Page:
|Index||7 reviews in total|
This is a delightful film that I love to view whenever I run across it. It features Peggy Ann Garner as Judy, the thirteen-year-old daughter of a middle class family in New York in the forties. Through a procession of misunderstandings, the family is thrown into a series of calamaties during the Christmas/New Years holiday. Of course, at the end, all is well thanks to Judy. Peggy Ann Garner's performance is just perfect, and her relationship with Barbara Whiting, who plays Judy's best friend Fuffy, seems very true to life. I guess this film might seem a tad boring to some modern viewers, but it certainly transports me back to a wonderful time. Be sure to be on the lookout for Mel Torme, who has a tiny role as one of the boyfriends of Judy's older sister. He looks like he is about fifteen years old, but he has that unmistakable voice!
I am a huge Peggy Ann Garner fan. Ever since "A Tree Grows In
Brooklyn," I have loved that girl and am sorry her career was so short
and her private life so tough. I have three of her films in which she
starred, all released in 1945. She only was featured in one other film
that I know off (Home Sweet Homocide, which I haven't seen).
This film never having been released on VHS or DVD, I paid fairly big bucks to get an excellent tape of this.....and was disappointed. Even though it is labeled as a 1945 film, the same as "Brooklyn" and "Nob Hill," Peggy Ann looks at least two years older. She's no longer the cute little girl. Now, she's a full-fledged teen and this is really a teen girl's movie more than an adult's. Peggy Ann and real-life best friend Barbara Whiting are the co-stars of this comedy.
However, all is not lost. Peggy Ann still shows her tremendous talents, here demonstrating she can do comedy as well as drama in the role of young teen "Judy Graves." I wish I could say the same for Whiting, who plays her friend "Fuffy," but after a shaky start Barbara settles down and her acting is a little more relaxed.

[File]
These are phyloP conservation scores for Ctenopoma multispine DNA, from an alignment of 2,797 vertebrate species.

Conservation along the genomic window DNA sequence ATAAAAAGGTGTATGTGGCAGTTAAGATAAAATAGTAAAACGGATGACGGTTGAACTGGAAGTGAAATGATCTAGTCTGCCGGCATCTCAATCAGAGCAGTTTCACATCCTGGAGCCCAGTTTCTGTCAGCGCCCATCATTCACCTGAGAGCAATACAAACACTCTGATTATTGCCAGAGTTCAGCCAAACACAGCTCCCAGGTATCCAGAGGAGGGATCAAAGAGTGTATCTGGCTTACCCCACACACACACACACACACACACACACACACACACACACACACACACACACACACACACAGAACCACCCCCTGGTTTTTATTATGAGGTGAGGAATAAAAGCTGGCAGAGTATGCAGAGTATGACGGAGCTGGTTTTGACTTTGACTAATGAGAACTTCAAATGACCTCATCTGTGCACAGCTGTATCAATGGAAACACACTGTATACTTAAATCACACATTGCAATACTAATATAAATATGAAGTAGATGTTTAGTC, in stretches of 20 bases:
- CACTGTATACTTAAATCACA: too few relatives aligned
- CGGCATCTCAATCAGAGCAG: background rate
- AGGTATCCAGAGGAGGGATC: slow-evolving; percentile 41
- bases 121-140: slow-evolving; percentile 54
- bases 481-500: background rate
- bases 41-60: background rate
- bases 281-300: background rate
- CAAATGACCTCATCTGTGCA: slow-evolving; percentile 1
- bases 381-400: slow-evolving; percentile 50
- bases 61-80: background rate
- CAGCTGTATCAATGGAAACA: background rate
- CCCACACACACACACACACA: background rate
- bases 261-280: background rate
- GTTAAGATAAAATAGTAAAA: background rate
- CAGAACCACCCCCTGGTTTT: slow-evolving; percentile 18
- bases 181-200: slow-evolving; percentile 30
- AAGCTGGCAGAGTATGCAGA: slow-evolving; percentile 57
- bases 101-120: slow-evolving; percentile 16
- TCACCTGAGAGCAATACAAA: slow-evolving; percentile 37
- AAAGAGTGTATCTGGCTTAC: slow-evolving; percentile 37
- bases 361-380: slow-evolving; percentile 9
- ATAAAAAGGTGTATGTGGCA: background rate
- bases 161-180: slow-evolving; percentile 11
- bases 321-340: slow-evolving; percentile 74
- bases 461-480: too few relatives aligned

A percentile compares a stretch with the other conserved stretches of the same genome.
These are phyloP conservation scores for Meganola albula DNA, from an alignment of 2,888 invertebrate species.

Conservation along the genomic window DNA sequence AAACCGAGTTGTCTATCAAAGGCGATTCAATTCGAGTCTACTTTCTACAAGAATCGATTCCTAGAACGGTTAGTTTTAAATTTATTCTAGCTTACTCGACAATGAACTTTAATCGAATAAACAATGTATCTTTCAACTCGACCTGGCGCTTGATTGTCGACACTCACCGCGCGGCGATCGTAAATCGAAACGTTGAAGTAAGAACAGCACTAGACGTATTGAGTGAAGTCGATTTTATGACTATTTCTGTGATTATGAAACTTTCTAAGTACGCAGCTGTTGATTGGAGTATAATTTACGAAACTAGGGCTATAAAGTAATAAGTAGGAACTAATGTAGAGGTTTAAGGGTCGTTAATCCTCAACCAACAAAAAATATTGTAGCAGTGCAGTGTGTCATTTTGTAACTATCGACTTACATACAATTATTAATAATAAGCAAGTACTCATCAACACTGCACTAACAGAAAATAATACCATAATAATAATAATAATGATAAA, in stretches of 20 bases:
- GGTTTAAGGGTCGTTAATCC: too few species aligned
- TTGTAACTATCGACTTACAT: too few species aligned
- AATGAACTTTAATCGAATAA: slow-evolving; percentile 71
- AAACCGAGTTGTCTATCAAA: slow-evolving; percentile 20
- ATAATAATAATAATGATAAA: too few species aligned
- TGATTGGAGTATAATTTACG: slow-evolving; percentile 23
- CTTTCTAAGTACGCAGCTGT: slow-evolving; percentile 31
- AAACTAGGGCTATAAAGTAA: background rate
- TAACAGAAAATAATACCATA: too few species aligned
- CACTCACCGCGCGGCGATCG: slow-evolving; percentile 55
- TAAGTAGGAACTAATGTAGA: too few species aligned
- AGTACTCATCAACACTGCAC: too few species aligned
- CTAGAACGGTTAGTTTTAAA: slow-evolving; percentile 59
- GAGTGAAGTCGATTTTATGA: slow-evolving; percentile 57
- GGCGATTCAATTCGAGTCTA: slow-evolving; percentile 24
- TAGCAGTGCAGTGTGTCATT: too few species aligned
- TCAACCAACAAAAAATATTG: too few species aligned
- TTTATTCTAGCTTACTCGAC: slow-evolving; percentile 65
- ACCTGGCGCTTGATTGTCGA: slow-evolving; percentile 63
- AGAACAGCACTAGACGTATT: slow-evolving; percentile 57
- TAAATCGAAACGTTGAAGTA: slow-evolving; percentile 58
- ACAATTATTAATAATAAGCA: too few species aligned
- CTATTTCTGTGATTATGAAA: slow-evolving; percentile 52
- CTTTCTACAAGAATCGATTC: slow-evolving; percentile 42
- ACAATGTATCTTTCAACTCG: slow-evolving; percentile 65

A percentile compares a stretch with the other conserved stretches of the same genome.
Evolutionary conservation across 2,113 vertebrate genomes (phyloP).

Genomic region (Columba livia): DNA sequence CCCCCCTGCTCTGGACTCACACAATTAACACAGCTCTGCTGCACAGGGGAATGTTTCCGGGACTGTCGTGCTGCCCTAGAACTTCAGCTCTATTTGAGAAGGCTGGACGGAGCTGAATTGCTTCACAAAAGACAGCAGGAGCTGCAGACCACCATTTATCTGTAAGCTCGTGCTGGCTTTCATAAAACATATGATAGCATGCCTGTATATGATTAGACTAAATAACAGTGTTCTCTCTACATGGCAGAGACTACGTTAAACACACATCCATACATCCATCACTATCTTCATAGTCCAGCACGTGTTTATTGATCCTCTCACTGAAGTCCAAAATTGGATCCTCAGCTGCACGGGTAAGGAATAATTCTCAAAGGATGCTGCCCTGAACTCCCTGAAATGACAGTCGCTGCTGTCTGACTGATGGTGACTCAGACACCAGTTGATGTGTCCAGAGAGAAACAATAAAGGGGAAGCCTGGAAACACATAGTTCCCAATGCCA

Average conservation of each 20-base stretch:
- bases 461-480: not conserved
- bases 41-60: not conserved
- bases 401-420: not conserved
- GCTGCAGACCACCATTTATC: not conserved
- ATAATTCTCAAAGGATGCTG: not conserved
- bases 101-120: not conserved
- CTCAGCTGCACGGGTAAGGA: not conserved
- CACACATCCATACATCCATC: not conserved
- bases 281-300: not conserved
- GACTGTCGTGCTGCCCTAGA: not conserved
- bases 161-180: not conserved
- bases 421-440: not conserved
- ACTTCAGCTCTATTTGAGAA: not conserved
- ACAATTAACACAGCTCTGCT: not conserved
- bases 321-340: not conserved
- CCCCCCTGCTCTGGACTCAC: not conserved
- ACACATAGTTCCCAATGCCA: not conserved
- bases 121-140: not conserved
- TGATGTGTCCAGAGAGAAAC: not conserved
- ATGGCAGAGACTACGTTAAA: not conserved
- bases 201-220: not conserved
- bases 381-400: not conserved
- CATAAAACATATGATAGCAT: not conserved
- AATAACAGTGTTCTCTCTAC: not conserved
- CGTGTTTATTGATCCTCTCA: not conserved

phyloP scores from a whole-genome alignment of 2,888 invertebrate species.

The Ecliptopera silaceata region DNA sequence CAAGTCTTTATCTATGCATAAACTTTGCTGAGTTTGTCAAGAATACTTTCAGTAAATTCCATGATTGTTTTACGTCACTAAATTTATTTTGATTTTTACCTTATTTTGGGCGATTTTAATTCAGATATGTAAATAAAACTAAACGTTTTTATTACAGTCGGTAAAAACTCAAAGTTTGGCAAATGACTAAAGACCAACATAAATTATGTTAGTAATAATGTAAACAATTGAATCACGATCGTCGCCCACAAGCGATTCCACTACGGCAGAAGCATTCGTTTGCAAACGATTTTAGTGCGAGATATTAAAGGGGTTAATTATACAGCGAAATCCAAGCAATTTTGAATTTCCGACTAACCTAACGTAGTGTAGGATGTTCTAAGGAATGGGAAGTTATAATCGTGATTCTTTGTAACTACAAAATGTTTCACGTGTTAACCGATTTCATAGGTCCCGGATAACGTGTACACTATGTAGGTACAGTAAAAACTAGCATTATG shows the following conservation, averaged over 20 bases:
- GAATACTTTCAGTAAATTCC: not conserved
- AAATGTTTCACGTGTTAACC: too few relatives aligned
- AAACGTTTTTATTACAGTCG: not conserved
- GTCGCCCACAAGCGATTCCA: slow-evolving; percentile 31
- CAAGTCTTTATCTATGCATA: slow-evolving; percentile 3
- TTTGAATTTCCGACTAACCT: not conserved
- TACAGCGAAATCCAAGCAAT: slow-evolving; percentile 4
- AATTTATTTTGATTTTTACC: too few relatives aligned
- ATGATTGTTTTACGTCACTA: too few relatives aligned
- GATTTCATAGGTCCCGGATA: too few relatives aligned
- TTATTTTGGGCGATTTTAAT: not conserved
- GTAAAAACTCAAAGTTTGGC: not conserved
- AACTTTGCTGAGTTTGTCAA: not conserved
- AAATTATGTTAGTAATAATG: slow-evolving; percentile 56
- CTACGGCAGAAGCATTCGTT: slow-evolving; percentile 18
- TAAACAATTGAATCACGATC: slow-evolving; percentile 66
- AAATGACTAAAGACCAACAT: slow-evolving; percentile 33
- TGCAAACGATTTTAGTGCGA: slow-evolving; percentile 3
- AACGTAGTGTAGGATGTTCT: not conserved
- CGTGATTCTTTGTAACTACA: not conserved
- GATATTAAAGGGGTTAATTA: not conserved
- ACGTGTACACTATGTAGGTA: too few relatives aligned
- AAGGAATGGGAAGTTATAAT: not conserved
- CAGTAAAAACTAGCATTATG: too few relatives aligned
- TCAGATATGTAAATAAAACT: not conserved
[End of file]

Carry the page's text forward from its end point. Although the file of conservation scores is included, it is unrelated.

The real star of the film, at least for having the best lines, is the father, "Harry Graves," played effectively by Alyn Joslyn. He was genuinely funny. The boys of Peggy''s oddball older sister Lois (Mona Freeman) also were amusing as they kept appearing at the front door throughout the film. The second half of the film is far better than the first as the comedic lines begin to connect.
This is a movie I remember from those days back in the late 50's when I was a teenager myself, staying up late to watch it on TV. It was a delightful period piece and, I think, nearly on a par with "The Bachelor and Bobby-Soxer". It is not as lively as Bobby-Soxer, but the sympathetic treatment of what it meant to be a teen girl back in 1945 New York City is charming. It doesn't contain an A-List cast like Bobby-Soxer either but those wonderful second string character players really shine. Peggy Ann Garner is excellent but Mona Freeman and Barbara Whiting, as the wise-cracking sister and her best friend(respectively), steal the picture, in my opinion. But then Mona Freeman steals the picture in "Dear Ruth" too. A sadly underrated actress. I see "Junior Miss" is not available on either VHS or DVD and I have not seen it broadcast on TV in many years. It would be a shame if this was a "lost" film.